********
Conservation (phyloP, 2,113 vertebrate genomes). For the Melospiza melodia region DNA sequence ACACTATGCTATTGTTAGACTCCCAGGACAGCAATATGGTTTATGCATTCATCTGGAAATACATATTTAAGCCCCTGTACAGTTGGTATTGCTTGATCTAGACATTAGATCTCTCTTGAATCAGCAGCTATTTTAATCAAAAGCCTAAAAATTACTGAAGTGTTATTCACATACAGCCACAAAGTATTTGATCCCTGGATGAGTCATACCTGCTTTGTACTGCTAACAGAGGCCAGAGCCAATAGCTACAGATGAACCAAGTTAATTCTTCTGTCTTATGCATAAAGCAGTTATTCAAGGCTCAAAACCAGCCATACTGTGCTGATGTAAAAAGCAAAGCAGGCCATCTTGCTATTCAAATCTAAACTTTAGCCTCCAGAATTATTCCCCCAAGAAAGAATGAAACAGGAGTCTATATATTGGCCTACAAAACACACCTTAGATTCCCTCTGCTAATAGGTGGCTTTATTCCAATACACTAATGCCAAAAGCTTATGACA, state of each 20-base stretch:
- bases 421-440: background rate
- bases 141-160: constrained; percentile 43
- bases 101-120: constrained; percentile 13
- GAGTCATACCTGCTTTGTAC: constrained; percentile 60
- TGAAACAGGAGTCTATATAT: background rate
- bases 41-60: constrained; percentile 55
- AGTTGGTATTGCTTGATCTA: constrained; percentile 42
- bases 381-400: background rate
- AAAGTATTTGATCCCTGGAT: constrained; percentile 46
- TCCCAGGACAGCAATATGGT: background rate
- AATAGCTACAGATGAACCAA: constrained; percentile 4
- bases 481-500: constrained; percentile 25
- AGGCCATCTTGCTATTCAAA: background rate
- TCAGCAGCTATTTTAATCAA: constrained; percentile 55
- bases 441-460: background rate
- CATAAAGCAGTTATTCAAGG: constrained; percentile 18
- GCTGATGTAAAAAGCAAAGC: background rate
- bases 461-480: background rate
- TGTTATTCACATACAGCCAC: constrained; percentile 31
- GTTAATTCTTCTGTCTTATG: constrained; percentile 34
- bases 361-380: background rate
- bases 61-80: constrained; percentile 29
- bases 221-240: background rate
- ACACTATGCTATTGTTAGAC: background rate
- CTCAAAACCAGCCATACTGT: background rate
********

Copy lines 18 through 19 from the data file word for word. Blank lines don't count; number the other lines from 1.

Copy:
- GCTGATGTAAAAAGCAAAGC: background rate
- bases 461-480: background rate